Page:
How Cheap Clothing Hurts the World

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By Campbell Turner, Correspondent

You walk into a store and see the coolest top you’ve ever seen and you buy it excitedly, only to find out a few washes later that it’s completely trashed. Or maybe you decide you’re finally going to buy something trendy, but as soon as you go out and buy it, trends have changed and now you just look out of touch. If these sound familiar, you’ve been a victim of fast fashion.

“Fast fashion can be defined as cheap, trendy clothing that samples ideas from the catwalk or celebrity culture and turns them into garments in high street stores at breakneck speed to meet consumer demand,” according to fashion observer Good On You.. This sounds great at first, because unlike before where getting a dress for a night out was a special occasion that would cost around $80, getting a new dress can be a spur of the moment decision that costs $12. The problem with that sentence is the word “breakneck”.

The fashion industry is already in pretty hot water environmentally, “The production of polyester textiles alone emits about 706 million tons of greenhouse gases a year, and hundreds of gallons of water go into making a cotton garment” according to Vox. As if that wasn’t bad enough, fast fashion hurts the environment after its production as well.

Because of the speed with which they’re produced, fast fashion items often aren’t made very well, which results in people throwing them away. Sometimes the company will dispose of them too. Vox notes that “it’s common for fashion retailers across the price spectrum, from Louis Vuitton to Urban Outfitters, to destroy their inventory.” . This is often done by burning which releases tons of toxic chemicals into the air and makes fashion’s already large carbon footprint even larger.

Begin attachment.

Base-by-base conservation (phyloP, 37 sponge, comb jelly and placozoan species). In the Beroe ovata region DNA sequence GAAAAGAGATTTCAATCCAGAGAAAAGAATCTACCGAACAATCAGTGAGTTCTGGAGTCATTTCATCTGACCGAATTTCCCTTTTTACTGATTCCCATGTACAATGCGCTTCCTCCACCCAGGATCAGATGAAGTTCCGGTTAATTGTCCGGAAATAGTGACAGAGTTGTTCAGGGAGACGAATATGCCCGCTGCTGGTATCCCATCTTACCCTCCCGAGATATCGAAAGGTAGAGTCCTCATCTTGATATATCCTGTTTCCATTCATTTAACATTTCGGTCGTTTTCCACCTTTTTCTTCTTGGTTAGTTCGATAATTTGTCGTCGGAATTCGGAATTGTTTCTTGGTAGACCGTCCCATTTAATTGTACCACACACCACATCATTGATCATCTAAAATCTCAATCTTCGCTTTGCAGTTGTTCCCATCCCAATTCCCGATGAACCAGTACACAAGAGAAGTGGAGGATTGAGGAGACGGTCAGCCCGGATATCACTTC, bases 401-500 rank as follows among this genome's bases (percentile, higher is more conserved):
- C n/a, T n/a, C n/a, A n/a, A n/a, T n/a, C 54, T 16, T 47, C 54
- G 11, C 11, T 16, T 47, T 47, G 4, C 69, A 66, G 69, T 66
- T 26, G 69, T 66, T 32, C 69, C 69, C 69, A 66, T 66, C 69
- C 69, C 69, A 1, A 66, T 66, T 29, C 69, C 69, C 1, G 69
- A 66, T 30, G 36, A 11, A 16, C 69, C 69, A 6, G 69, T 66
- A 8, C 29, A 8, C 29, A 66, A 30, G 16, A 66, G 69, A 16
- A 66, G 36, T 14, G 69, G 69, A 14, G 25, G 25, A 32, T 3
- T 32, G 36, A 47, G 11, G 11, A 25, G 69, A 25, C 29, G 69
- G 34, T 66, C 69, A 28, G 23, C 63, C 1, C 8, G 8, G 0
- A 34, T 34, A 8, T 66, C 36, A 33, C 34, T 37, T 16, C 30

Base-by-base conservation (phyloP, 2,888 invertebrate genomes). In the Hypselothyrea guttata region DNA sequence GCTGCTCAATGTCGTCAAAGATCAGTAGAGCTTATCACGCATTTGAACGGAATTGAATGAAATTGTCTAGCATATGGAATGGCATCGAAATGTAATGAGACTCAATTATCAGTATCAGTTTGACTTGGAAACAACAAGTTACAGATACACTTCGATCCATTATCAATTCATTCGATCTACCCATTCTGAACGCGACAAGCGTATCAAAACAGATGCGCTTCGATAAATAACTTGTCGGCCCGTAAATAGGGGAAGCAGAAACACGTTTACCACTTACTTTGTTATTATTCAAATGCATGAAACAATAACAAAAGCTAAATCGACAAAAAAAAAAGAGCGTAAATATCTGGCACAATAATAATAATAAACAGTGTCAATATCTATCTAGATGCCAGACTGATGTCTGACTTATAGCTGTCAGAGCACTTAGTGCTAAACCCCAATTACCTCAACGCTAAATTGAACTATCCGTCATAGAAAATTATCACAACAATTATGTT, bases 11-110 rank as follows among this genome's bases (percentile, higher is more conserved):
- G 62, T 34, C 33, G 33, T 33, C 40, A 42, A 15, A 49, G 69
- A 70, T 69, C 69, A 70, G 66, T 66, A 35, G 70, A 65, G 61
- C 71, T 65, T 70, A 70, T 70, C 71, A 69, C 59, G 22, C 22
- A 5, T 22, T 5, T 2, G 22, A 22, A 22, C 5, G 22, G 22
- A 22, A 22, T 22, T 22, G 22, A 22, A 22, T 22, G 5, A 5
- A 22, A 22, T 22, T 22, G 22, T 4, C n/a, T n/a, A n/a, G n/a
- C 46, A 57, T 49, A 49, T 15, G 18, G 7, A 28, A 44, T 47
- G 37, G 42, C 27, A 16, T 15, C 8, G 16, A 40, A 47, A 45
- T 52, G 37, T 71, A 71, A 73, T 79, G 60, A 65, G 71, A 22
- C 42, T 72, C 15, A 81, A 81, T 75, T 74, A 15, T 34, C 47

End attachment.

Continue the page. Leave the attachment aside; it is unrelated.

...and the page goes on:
In addition to being bad for the environment, they also hurt both the consumer and their workers.

For example, Vox states that “British people will spend up to 2.7 billion pounds sterling (about 3.7 billion USD) on clothes during the summer that’ll only be worn once”. That’s a ton of money to spend on something that won’t and often can’t be reworn at all.

As for workers, things aren’t great. For one, the majority of production takes place overseas. The Daily Telegram explains that“shifting American infrastructure overseas allows companies to avoid American taxes and child labor laws, and most of these workers live in dangerous working conditions with no benefits and low pay.”

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